Okay, all brands I love! It must be so exciting to work with them. What are some of your most memorable clients/projects?
Working with Bethany Williams, we believe in her ethos on working on recycled and dead stock fabrics, along with using eco friendly inks and techniques. It's also incorporated to support the Magpie project charity, being a part of a project for an amazing cause is something we strive to do.
One of my favourite projects I have worked on in my career is the fabric development and printing for Louise Gray. I was assisting a fellow colleague on this mega project printing onto sequins, velvet and silks and even tights with the most amazing colours and techniques. This was when I first graduated and to this day this inspired me to continue working with fashion brands to create new and exciting prints (you can view the amazing collection here).
Lastly we got commissioned by Ralph and Russo to work on a Wedding Dress for one of their exclusive vip clients. I have to employ a team of people to work shifts throughout the day and night. We had to hand apply the smallest crystals onto tulle in a pattern format. Was a technical job but a massive achievement to complete, also our biggest invoice to date so this was exciting for us.
Okay, work aside, I want to know - what are some of your favourite brands and why?
Any brands that are in the boutique Katie & Jo especially Seraphina. I love the flowing spring like dresses in muted pink shades.
I also have to throw in Beauty Pie - I’m a keen skincare fanatic and having this on a monthly subscription gives me treats each month. My favourite product has to be the retinol eye cream and vitamin c capsules. I spend a lot of time researching and trialling skincare, as in my day to day work I'm in overalls and ink stained clothes, so it's a nice treat for when I'm not in the studio.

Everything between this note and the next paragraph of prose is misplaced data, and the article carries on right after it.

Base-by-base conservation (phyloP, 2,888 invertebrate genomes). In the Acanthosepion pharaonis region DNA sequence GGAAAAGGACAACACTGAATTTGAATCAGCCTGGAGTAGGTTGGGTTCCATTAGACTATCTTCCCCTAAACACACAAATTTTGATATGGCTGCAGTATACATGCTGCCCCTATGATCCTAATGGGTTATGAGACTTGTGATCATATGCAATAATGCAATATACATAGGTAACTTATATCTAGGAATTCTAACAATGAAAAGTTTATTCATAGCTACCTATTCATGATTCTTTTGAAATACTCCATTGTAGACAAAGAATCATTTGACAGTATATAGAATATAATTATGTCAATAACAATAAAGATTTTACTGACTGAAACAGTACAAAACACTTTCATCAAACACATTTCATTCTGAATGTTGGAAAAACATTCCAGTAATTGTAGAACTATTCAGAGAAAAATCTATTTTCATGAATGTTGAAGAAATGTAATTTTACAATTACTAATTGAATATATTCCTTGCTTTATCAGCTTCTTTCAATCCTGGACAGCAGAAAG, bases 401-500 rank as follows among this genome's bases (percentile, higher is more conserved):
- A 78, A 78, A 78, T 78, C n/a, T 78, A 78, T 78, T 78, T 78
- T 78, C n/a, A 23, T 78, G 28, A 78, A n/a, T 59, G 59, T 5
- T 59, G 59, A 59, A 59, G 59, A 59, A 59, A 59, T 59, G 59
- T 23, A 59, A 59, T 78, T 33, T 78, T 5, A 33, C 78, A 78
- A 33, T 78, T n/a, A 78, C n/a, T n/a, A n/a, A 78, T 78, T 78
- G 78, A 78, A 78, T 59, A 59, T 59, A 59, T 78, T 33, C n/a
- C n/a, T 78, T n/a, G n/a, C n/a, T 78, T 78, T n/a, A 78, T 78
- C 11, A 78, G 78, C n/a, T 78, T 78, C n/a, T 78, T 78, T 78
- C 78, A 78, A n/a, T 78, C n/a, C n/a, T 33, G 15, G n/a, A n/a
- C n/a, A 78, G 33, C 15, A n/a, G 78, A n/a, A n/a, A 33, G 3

And where do you go to get inspired? What are your creative go-tos?
Galleries - I'm constantly getting inspired by my surroundings and now that the galleries are open I can go and explore again. Museum Archives always give unexpected inspiration - it could be texture, colour or form. And... books, books, books (especially during lockdown)! I try to keep looking and sourcing technical books on textiles, could be dying, colour development or even embroidery. My brain is more technical so the experimental approach comes before the print design, which in my field is a unique way of working.
Finally, have you got any tips for new print designers or creatives?
Don’t give up on your passion, if you are determined and work hard, I really believe it will work out for you in this industry.
Have an online presence. This could be an online portfolio, website and/or social accounts - this has enabled Orto to grow organically and work with some amazing people who are not not instantly in our network.
Network. Anyone you meet in the industry be super nice and make an impression as it's worth making as many connections in the industry. Word of mouth is key - be professional at all times, as people have very long memories.
Make sure you check out Orto Print Studio here and their instagram here.